Country statistics


Land area: 126,853 sq miles (328,549 sq km)

Total area: 127,317 sq miles (329,750 sq km)

Population (2010 est.): 26,160,256 (growth rate: 1.7%); birth rate: 22.0/1000; infant mortality rate: 15.3/1000; life expectancy: 73.5; density per sq km: 76

Capital City: Kuala Lumpur

Monetary unit: Ringgit

Languages: Bahasa Melayu (Malay, official), English, Chinese dialects (Cantonese, Mandarin, Hokkien, Hakka, Hainan, Foochow), Tamil, Telugu, Malayalam, Panjabi, Thai; several indigenous languages (including Iban, Kadazan) in East Malaysia

Ethnicity/race: Malay and other indigenous 58%, Chinese 24%, Indian 8%, others 10% (2000)

Religions: Muslim, Buddhist, Daoist, Hindu, Christian, Sikh; Shamanism (East Malaysia)

Country introduction

Tropical Rainforest of Sarawak

Malaysia have fervently embraced modern technology. It boasts one of the world's tallest skyscrapers, the Petronas Tower and a huge cyber center for computer businesses. But it still has some of the world's most remote jungle (in Sabah and Sarawak), one of South-east Asia's most vibrant old ports (Georgetown) and an atmospheric colonial hill station (the Cameron Highlands).

Even in Kuala Lumpur, the capital, which bristles with ambitious new building projects, exotic markets and plenty of local color can still be found. As a result, travelers to Malaysia can easily ratchet up or down the levels of adventure and comfort they want to experience.

The culture

Sapi Island, East Malaysia

Malaysia is a multi-racial country with a rich cultural heritage. The base of the national culture is Malay culture, which is native to this region. Islamic values are embedded in Malay Culture.

As Malaysian respect each other's beliefs and faiths, cultural and religious festivals such as Hari Raya, Chinese New Year, Deepavali, Christmas, Gawai Day and other auspicious occasions are given due importance. Malaysia reflects different cultural traditions, including those of China, India, the Middle East, Europe, and the entire Malay Archipelago. Early Malay empires absorbed Indian influences, such as Hindu epics and the Sanskrit language.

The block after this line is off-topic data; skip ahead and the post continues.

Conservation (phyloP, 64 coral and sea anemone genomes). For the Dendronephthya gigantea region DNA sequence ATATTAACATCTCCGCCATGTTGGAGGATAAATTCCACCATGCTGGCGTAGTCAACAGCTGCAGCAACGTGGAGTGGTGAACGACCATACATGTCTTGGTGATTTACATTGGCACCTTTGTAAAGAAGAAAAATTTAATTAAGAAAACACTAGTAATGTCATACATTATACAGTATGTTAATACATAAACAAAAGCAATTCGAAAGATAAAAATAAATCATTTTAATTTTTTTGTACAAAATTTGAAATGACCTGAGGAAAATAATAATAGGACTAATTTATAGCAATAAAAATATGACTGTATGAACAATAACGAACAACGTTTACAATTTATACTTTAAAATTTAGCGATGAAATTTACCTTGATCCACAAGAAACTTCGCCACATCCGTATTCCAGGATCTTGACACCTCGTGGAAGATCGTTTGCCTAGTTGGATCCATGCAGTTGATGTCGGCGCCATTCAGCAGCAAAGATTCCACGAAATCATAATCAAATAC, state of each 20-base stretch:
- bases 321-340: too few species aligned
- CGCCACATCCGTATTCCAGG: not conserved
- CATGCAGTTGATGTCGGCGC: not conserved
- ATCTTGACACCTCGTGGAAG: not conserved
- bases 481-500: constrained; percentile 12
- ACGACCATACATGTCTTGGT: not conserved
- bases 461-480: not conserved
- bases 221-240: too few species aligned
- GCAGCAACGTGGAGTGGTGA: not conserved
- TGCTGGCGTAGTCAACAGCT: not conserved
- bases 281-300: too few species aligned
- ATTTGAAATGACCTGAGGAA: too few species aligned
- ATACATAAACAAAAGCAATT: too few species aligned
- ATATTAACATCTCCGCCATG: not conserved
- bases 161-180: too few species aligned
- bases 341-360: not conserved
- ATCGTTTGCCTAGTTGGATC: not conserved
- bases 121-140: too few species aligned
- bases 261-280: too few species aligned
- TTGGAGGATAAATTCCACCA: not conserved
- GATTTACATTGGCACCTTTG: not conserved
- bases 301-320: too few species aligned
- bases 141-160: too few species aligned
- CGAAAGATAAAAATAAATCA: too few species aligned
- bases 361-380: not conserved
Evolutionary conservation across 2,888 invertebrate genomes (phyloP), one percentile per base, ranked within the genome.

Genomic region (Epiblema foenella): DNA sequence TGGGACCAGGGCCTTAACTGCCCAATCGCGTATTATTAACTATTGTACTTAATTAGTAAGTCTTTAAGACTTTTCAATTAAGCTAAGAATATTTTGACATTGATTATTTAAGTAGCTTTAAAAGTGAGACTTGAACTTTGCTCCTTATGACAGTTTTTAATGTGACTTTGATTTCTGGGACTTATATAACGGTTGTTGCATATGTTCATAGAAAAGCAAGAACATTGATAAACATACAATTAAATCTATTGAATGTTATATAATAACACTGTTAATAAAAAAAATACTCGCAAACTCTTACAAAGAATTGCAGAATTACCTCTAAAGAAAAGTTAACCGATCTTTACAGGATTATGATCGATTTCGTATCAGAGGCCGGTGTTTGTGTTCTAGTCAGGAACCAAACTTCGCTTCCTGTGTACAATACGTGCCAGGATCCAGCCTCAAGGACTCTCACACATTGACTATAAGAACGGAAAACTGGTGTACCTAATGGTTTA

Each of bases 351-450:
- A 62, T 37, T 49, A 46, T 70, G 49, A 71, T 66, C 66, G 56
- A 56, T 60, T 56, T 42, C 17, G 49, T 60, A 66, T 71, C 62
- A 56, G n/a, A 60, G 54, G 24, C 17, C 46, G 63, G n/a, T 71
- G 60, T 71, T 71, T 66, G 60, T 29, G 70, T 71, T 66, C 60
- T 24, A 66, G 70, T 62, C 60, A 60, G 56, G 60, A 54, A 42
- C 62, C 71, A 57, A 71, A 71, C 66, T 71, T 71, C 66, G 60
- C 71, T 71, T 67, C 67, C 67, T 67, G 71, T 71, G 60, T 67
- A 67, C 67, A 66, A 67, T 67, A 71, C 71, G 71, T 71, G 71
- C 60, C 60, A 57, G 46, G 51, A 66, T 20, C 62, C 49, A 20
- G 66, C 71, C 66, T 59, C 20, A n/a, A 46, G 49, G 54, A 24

Attractions & landmarks

The Petronas Tower

Malaysia was under Colonial rule for many, many years and as such the old buildings reflect the influence of British architecture. This can be seen mainly in Penang.

The architecture in Malaysia is very varied, ranging from very old colonial buildings to very modern highrise buildings. If visitors travel along the countryside, a lot of Malay houses will be seen. They are mainly seen in villages or 'kampong' in Bahasa Malaysia, and are built with stilts and have large windows. This is mainly to keep the building cool and the stilts elevate the building to keep them away from floods. Kampong houses are detached houses and they usually have no fences around them.

The landmark of Malaysia is undoubtedly the Petronas Tower, which sours to a height of 452 m (1,482 ft), making it one of the highest buildings in the world. Each tower's floor plan forms an eight-pointed star, a design inspired by traditional Malaysian Islamic patterns. The 88-story towers, joined by a flexible skybridge on the 42nd floor, have been described as two 'cosmic pillars' spiraling endlessly towards the heavens.